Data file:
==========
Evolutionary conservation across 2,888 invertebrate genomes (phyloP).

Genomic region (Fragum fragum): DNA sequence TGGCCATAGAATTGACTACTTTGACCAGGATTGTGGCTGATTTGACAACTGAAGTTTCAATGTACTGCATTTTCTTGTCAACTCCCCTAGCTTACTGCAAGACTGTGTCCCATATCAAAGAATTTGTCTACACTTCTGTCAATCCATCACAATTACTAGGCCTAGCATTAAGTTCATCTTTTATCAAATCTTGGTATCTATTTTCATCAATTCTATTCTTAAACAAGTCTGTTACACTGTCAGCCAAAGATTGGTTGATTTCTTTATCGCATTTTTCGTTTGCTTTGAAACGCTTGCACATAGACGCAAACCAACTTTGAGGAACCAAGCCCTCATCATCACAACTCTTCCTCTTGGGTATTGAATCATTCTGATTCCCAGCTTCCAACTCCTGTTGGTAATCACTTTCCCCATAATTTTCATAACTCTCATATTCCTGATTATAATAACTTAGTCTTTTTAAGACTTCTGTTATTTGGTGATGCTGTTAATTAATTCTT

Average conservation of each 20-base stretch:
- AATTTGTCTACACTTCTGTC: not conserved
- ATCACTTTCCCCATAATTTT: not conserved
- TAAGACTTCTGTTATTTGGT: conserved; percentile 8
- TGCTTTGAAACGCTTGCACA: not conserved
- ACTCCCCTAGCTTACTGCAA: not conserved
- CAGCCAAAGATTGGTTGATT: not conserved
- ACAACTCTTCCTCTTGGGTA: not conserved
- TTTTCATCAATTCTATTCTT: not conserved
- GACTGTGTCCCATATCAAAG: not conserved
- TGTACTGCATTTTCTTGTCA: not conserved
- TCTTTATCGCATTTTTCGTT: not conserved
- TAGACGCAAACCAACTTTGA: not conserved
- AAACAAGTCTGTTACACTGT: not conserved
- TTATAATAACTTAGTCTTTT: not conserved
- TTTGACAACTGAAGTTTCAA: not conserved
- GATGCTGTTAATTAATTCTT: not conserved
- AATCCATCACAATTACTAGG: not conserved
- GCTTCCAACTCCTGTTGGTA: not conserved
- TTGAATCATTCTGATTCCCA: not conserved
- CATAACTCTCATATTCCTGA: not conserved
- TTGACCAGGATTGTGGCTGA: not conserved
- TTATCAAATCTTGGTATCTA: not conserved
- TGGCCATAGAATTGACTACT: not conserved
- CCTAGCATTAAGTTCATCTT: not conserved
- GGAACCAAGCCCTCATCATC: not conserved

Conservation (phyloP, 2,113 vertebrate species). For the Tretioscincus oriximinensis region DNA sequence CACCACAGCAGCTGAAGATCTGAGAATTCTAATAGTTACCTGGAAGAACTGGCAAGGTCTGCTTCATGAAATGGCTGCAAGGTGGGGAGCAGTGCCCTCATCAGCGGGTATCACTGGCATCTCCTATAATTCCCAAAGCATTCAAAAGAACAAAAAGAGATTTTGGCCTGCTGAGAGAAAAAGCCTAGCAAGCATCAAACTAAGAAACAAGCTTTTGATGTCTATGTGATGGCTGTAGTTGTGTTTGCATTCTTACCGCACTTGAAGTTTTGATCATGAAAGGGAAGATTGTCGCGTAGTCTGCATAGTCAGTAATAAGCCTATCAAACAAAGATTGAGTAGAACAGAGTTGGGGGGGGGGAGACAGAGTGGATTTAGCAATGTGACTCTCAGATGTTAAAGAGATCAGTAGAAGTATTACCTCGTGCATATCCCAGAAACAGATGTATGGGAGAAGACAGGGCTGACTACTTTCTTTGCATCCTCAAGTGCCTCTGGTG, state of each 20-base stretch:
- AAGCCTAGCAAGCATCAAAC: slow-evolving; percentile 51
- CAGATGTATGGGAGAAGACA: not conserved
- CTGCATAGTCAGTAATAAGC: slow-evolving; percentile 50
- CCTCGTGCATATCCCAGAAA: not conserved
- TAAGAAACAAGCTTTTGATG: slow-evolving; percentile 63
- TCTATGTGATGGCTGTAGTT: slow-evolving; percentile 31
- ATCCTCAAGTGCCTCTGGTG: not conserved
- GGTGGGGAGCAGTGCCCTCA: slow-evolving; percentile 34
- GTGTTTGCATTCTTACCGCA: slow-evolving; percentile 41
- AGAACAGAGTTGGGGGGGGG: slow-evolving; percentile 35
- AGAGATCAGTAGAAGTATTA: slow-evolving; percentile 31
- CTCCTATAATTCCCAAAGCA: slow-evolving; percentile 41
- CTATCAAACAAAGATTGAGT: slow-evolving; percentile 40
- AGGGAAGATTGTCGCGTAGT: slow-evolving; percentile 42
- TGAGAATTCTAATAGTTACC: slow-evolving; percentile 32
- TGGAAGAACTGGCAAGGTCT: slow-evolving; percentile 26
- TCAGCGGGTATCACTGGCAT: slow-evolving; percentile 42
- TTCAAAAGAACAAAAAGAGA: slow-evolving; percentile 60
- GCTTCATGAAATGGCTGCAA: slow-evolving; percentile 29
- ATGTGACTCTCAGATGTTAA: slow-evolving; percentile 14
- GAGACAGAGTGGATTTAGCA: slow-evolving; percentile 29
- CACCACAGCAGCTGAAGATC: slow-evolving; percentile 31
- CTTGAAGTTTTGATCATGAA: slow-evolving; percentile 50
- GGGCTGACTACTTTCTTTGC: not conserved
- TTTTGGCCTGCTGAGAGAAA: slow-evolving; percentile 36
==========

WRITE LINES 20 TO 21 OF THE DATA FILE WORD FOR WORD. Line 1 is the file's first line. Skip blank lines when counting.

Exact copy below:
- AATCCATCACAATTACTAGG: not conserved
- GCTTCCAACTCCTGTTGGTA: not conserved